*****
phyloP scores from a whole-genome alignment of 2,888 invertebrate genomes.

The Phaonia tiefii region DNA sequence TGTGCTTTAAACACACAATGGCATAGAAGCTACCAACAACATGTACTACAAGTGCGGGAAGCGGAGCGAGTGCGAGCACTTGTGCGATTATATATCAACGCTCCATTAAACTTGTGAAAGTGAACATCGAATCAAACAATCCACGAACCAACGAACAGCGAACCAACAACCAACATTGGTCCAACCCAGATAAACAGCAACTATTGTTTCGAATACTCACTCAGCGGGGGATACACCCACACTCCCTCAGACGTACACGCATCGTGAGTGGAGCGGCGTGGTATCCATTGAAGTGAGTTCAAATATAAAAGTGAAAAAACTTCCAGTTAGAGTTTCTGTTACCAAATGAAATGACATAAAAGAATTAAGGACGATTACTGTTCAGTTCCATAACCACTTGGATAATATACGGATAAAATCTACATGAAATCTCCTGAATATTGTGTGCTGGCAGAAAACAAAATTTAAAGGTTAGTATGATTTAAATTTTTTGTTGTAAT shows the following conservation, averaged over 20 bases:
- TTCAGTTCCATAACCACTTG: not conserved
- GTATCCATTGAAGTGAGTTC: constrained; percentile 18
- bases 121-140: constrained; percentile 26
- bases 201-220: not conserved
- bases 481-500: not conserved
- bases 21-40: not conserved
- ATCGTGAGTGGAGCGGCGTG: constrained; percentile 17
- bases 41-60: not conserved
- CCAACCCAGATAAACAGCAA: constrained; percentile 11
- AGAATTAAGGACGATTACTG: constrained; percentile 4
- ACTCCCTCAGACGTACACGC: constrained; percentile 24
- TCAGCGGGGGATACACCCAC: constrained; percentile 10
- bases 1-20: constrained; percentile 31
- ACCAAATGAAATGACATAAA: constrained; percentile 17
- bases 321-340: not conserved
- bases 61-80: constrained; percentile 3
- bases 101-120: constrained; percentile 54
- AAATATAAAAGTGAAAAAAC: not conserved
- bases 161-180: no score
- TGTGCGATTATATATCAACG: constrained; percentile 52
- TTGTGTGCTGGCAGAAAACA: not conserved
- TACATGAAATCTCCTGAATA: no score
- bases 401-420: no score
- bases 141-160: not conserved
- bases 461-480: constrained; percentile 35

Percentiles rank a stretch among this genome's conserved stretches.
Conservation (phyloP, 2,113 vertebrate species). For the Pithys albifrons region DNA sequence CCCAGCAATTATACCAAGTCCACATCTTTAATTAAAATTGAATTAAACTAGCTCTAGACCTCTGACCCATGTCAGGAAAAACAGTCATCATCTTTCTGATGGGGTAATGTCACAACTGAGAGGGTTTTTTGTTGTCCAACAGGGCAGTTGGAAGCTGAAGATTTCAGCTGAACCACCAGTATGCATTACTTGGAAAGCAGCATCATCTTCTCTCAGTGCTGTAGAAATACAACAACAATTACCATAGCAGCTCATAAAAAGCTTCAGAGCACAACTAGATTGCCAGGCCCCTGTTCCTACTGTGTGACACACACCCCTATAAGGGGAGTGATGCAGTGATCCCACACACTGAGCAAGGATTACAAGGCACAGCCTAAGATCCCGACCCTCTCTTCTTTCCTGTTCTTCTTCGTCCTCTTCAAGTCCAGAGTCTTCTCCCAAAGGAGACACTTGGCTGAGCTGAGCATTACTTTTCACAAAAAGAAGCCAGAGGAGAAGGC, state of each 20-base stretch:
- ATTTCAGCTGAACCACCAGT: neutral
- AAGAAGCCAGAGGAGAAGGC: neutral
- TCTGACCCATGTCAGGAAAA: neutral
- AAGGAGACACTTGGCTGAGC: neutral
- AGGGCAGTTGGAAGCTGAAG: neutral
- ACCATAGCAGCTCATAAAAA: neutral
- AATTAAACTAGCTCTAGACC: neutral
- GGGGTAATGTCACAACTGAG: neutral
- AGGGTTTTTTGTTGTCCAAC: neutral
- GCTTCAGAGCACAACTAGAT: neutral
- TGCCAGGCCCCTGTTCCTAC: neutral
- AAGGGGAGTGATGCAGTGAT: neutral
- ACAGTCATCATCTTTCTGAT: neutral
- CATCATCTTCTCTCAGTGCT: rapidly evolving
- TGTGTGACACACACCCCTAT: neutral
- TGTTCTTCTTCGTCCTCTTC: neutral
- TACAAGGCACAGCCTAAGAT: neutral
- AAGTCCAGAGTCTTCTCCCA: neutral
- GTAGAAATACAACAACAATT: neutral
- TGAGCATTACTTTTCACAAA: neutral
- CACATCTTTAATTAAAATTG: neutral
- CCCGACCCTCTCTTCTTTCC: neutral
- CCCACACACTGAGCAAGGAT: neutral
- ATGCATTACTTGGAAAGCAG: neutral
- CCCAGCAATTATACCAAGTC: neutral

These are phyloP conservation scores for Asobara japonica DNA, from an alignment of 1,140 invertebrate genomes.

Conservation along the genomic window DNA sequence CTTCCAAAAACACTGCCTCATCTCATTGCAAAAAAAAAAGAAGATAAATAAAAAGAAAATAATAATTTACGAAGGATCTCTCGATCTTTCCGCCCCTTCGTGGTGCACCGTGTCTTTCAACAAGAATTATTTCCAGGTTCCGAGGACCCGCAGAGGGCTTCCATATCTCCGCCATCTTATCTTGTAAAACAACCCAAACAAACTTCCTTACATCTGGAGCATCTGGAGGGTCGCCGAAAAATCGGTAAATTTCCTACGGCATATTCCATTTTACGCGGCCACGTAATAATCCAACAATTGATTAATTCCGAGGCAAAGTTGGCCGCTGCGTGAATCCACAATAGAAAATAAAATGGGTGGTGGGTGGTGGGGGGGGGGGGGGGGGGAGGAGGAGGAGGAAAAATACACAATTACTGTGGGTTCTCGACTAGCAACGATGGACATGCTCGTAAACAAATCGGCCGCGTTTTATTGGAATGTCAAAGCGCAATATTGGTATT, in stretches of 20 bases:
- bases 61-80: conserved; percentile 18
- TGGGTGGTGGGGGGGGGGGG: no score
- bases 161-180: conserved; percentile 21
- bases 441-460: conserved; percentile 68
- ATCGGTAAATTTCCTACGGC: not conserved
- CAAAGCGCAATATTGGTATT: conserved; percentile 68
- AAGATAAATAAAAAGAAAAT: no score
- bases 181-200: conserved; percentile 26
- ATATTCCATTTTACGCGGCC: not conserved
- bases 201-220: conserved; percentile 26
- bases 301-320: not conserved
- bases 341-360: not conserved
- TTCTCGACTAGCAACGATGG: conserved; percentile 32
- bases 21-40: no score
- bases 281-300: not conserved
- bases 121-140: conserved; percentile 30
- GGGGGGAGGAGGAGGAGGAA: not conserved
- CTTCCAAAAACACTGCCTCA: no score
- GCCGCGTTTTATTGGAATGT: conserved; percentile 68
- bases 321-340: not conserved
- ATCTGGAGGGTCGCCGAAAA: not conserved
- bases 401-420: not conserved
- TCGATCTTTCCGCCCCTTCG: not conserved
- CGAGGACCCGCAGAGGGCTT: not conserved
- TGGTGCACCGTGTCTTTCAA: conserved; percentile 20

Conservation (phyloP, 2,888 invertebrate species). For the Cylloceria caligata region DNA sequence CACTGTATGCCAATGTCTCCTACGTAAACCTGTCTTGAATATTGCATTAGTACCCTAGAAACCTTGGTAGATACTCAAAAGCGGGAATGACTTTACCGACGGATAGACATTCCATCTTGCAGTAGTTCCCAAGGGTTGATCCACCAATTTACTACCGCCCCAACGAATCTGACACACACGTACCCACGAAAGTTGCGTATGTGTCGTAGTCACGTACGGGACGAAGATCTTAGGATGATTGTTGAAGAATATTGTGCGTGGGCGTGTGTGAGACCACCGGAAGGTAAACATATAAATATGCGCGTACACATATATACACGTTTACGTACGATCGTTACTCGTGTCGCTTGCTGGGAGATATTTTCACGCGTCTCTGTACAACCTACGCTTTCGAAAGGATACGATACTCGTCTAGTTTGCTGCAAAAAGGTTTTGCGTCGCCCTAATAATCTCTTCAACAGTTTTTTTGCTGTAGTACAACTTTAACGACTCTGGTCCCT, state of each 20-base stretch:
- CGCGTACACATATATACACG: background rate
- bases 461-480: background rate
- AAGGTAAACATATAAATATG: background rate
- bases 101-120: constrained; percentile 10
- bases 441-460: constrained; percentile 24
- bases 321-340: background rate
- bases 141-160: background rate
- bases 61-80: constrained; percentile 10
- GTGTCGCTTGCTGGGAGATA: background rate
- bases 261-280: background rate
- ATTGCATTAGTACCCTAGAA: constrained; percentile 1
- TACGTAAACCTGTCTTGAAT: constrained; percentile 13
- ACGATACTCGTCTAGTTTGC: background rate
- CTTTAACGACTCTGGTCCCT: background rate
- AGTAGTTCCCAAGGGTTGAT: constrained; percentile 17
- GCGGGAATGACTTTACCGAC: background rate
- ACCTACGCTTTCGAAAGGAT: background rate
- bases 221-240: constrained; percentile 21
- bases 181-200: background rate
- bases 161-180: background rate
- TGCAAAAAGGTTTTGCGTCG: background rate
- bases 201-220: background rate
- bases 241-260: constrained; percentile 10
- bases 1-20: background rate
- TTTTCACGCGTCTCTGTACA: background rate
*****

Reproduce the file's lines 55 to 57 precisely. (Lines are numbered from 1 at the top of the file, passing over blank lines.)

These are phyloP conservation scores for Asobara japonica DNA, from an alignment of 1,140 invertebrate genomes.

Conservation along the genomic window DNA sequence CTTCCAAAAACACTGCCTCATCTCATTGCAAAAAAAAAAGAAGATAAATAAAAAGAAAATAATAATTTACGAAGGATCTCTCGATCTTTCCGCCCCTTCGTGGTGCACCGTGTCTTTCAACAAGAATTATTTCCAGGTTCCGAGGACCCGCAGAGGGCTTCCATATCTCCGCCATCTTATCTTGTAAAACAACCCAAACAAACTTCCTTACATCTGGAGCATCTGGAGGGTCGCCGAAAAATCGGTAAATTTCCTACGGCATATTCCATTTTACGCGGCCACGTAATAATCCAACAATTGATTAATTCCGAGGCAAAGTTGGCCGCTGCGTGAATCCACAATAGAAAATAAAATGGGTGGTGGGTGGTGGGGGGGGGGGGGGGGGGAGGAGGAGGAGGAAAAATACACAATTACTGTGGGTTCTCGACTAGCAACGATGGACATGCTCGTAAACAAATCGGCCGCGTTTTATTGGAATGTCAAAGCGCAATATTGGTATT, in stretches of 20 bases:
- bases 61-80: conserved; percentile 18